Keeping Your Elderly Loved Ones Active And Social
Updated: Jan 13, 2020
As your loved ones get older, retire, and possibly move to new communities, they may not have as many opportunities to get out and socialize as they did in their younger years. It will also be harder for them to keep active, and both are very important to their physical and mental health.
In this article we will discuss how to help seniors coping with loneliness, and also things they can do to stay active and fit.
Isolation is extremely common in the older population, and the end result could be detrimental to your loved one’s mental health and cognitive functioning. By better understanding the risks of social isolation and taking proactive measures to combat it, you can help your elderly family members enjoy their golden years.
Important Facts about Elderly Isolation
As we age, social contacts have a tendency to decrease for a variety of reasons, including the death of loved ones, retirement, and impaired mobility. By staying informed about some of the facts regarding isolation among the elderly, you can better understand the importance of helping your aging loved one avoid isolation:
According to the University of California, San Francisco, 18% of senior citizens live alone. About 43% of these seniors report that they feel lonely on a regular basis.Seniors who reported feelings of loneliness were at a 45% greater risk of mortality. Isolated seniors were also shown to have a 59% greater risk of physical and mental decline compared to their peers that were more socially active. Feeling lonely has been linked to quicker cognitive decline and poor cognitive performance in the elderly.Social isolation and loneliness among the elderly has been connected to an increased incidence of certain conditions and illnesses, including arthritis, depression, impaired mobility, and chronic lung and breathing diseases.Loneliness and isolation are major predictors of the elderly needing home care, including entering nursing homes.
Preventing Loneliness in Your Elderly Loved Ones
If you have an aging parent, preventing isolation should be a major priority in order to minimize some of the physical and emotional risks of loneliness. Fortunately, there are several steps that you can take to keep your elderly loved ones engaged and connected with the outside world.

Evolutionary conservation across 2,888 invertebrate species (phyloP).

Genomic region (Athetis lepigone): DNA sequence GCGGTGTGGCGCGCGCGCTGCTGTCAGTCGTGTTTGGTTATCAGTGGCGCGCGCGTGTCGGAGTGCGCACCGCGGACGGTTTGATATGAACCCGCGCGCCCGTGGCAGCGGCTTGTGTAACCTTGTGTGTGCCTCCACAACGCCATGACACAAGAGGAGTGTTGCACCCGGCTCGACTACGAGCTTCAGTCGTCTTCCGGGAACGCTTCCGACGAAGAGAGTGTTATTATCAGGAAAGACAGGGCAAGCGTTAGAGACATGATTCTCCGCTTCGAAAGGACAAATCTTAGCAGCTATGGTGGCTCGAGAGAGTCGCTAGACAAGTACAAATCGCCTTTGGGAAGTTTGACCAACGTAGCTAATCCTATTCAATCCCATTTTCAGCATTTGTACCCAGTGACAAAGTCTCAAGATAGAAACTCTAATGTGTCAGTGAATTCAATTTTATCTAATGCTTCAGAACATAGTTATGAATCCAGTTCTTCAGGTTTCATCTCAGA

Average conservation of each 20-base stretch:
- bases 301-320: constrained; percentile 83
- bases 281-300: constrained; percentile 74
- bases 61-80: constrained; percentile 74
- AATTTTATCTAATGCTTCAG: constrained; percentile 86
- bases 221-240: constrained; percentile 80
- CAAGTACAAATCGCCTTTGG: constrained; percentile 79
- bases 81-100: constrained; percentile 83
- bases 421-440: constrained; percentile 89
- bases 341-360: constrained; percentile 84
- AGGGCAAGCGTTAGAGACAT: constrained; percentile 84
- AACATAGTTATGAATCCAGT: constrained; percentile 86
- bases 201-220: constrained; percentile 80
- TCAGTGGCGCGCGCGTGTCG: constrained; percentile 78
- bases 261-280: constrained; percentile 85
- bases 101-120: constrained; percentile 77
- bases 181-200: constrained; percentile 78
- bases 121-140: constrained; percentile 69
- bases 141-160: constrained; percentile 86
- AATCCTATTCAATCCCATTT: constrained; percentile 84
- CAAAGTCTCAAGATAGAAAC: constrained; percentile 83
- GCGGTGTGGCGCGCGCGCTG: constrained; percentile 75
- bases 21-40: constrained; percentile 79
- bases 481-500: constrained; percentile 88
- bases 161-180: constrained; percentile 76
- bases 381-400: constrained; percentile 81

Check in Frequently
When your parents were more independent, you may have only checked in via phone on a monthly basis. However, now that they are getting older, it is time to bump up the frequency of your contact, both by phone and in person. Certain life events, such as losing a spouse or special friend, no longer being able to drive, or hitting a milestone birthday often signal the need to check in more frequently. In-person contact can also go a long way in reducing the effects of loneliness.
Research Community Resources
Check with your county’s local Human Services Department to see what resources are available for seniors in your area. Many communities have senior centers and other programs designed to help the elderly connect with others and make friends. Social games like bingo are a good option, as are congregate meal sites. Many organizations even offer transportation to make it easier for people to attend these functions despite physical limitations.
Use Technology to Stay Connected
Your aging loved one might not be the most tech-savvy person, but that doesn’t mean that they can’t learn how to use something that can make it easier to stay connected with you, friends, and other family members. Work with them to learn the basics of working a computer and programs like Skype, and teach them how to use Google. These resources will help him to stay connected with the outside world.
Talk about Senior Safety
If your aging parents are dealing with loneliness, they may be more susceptible to falling victim to a scam or identity theft. To combat this, talk to your parents about contests, lottery entries, and phone calls that they might receive that could be phishing for personal information. If you are available to visit in person, check through their mail to look for contest entry forms or other concerning documents.